Not to Worry
“There was man who had two sons.” (Luke 15: 11). This wise father allowed his sons to pursue their own ways. The younger son demanded his “share of the property,” his inheritance. Freely the father gave it. Foolishly the son squander it. The father hoped his son would eventually return. The elder son did not ask for anything, was give nothing special, but remained faithful to his father, continued working his father’s property. In the end the younger son feeling unworthy, repented of his “sin”. The prodigal father welcomed his son home, celebrating with a “fatted calf”. The faithful elder son was angry and resentful towards his brother and their father. He was not given even a “fatted goat” in recognition of his faithfulness.(Culturally the “fatted calf” was more desirable and appreciated than a “fatted goat.”)
In today’s reading we hear about two sisters: Martha and Mary. In their culture, the women of the house extended hospitality to guests. Women prepared the food, waited on and served their guests. This was Martha, faithful to her role and familial duties as dictated by the culture of the time. Image her feelings toward Mary who neglecting her duties was sitting at Jesus’ feet! Possibly Martha felt anger, resentment. Embarrassed by Mary’s behavior – what would Jesus, think of Mary’s unexpected and unacceptable behavior. What could happen to Mary for disregarding her duties? At least reprimand by their family and community.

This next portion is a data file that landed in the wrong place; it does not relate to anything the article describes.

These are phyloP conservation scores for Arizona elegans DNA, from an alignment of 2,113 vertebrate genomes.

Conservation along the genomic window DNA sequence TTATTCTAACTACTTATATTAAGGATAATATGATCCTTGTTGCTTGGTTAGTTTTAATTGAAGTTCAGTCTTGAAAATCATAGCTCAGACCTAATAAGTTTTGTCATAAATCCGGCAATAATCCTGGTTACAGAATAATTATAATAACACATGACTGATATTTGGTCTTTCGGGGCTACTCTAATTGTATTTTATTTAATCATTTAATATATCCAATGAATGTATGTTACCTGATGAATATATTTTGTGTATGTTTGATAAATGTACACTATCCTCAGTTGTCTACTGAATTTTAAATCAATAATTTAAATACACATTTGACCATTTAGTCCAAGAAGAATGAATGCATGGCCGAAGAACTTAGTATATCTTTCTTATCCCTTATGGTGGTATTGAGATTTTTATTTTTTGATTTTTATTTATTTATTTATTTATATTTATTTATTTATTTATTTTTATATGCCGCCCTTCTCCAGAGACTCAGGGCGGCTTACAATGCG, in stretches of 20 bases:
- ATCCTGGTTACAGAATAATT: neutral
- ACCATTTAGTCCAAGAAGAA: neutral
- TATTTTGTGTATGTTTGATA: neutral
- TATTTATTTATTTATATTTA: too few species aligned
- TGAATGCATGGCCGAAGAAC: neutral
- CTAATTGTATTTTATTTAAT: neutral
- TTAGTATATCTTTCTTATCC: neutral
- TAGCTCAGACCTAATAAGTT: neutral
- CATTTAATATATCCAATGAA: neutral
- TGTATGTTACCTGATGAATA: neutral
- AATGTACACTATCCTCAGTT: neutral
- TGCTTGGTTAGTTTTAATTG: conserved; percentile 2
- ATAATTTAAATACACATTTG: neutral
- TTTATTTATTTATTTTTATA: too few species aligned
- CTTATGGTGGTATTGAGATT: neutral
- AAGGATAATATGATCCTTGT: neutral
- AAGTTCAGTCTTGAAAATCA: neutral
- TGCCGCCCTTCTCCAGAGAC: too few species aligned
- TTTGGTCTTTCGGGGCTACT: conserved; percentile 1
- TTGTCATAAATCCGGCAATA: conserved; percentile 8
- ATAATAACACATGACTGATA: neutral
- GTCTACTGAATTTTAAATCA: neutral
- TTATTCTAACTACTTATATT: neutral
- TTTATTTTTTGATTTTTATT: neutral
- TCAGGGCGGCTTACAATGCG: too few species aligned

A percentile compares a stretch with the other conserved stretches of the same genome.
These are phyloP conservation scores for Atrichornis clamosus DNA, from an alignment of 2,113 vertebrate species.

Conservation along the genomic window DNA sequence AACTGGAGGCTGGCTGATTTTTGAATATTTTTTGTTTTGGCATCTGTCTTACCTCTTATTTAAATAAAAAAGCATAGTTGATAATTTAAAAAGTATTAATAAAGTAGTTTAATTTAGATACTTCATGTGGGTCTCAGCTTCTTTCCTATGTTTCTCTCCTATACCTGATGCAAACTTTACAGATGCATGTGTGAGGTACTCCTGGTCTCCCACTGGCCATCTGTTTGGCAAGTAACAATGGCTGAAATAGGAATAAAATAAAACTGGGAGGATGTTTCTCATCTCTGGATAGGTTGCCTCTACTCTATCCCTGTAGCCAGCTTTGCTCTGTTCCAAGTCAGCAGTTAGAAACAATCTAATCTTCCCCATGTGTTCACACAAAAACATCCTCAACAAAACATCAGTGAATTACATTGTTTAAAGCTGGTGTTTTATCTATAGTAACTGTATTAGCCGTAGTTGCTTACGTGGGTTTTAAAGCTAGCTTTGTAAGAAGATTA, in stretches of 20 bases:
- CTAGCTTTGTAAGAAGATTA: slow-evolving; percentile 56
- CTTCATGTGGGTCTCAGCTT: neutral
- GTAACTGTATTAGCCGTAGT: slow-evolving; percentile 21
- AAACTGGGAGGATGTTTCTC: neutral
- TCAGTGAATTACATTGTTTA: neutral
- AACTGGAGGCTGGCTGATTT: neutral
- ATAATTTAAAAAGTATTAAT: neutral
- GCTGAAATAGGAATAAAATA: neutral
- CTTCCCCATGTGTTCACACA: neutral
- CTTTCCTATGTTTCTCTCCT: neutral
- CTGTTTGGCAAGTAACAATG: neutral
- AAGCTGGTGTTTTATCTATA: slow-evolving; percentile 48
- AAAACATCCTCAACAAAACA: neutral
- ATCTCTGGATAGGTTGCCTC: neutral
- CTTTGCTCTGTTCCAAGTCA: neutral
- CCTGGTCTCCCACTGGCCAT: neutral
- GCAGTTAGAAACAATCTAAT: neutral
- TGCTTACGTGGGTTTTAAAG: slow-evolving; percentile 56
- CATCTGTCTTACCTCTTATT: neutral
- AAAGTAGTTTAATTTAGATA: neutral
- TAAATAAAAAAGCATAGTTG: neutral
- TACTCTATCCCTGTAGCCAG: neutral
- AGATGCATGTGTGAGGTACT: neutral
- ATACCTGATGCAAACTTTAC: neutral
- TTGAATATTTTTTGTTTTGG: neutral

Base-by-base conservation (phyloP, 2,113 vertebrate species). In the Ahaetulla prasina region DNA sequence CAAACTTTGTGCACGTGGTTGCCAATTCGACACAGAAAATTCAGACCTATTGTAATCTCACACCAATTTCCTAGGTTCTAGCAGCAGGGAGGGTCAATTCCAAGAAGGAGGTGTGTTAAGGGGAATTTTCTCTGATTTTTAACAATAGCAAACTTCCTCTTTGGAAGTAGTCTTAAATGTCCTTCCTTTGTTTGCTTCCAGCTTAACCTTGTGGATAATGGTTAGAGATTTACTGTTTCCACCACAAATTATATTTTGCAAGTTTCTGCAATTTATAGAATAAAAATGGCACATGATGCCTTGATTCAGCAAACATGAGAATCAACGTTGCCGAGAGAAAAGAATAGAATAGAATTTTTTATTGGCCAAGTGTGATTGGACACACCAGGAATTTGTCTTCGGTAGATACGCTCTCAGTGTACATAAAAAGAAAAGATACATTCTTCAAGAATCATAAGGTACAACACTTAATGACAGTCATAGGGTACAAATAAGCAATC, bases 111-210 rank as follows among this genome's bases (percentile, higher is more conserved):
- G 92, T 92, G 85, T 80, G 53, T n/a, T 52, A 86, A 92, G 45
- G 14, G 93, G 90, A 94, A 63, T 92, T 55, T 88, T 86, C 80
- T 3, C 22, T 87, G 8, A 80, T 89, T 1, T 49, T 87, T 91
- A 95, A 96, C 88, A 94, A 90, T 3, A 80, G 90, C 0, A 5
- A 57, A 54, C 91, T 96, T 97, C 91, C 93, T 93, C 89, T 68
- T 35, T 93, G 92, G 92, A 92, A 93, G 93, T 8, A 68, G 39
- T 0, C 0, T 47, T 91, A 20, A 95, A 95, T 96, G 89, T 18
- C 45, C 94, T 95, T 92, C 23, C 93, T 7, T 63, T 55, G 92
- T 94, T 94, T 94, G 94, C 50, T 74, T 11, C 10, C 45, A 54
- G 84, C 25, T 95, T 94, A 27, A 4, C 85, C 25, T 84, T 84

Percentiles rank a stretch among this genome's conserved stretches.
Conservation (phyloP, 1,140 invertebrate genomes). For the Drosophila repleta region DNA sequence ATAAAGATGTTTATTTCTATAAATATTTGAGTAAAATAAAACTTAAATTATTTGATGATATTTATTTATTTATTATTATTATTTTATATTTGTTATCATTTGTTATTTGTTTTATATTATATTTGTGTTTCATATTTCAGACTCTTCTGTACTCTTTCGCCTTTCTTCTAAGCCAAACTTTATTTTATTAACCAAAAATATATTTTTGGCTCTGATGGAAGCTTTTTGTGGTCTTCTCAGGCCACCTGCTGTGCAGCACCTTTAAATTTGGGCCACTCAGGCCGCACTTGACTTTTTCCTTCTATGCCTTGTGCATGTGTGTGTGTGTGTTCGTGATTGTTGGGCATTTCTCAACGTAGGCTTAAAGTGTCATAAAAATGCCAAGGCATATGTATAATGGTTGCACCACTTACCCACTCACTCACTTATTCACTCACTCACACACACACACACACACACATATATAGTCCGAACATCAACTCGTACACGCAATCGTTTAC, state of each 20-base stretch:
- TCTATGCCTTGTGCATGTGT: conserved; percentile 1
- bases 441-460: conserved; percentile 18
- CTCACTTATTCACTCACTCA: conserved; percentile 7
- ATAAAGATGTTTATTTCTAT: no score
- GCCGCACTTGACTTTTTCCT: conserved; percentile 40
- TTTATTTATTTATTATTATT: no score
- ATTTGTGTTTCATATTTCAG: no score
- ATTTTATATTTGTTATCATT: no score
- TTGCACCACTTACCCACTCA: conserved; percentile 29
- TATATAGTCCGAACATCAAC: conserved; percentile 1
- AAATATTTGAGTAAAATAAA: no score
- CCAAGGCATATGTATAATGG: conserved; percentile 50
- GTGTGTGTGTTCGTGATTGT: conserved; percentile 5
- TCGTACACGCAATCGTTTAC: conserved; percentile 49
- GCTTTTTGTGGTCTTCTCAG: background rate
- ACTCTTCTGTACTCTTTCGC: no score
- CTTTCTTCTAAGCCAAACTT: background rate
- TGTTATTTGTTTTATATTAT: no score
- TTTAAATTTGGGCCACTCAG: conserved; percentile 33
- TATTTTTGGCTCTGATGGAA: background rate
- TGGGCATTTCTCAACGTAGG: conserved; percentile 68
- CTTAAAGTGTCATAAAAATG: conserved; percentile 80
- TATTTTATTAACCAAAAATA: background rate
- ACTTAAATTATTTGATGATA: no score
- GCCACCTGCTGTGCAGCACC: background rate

Back to Jesus and Mary. What’s going on here? Jesus addresses the sisters jointly:
What is the “better part”? We often think that means to sit at Jesus’ feet – which is always the best way to experience an intimate relationship with Jesus. However, could the “better part” mean something more? Could Jesus be inviting Mary to step beyond herself? Take a different path, whatever that may mean. Could Jesus be offering Mary a new way of being? Telling her it is OK. She does not have to live within the confines of the expectations of others. Jesus did not scold Martha. His words have a comforting, softness to them. “Martha, Martha, you are anxious and worried…”
This parable is not so much about Martha as it is about the intimacy of the relationship between Mary and Jesus. About my relationship with Jesus. We are not privy to Mary’s desires. We are invited into Jesus’ invitation to move beyond our comfort zone. To move out. To come closer.
There are always choices. In these two parables we hear of two brothers and two sisters who wrestle with their choices – their God initiated invitations and their not-of-God temptations. We hear the out come of one, but not of the others. What we do hear, what we do experience is the loving, attentive, comforting, and unconditional acceptances of the father. The Father. Of Jesus.
The Good news: Our Father and Jesus will always be present – unconditionally loving, encouraging us to step beyond ourselves – follow God’s invitations. To grow. To become. If at times we instead entertain the not-of-God temptations, God will always unconditionally, lovingly and lavishly embrace our return with forgiving hugs, kisses and a fatted calf! We are loved beyond measure. Not to worry.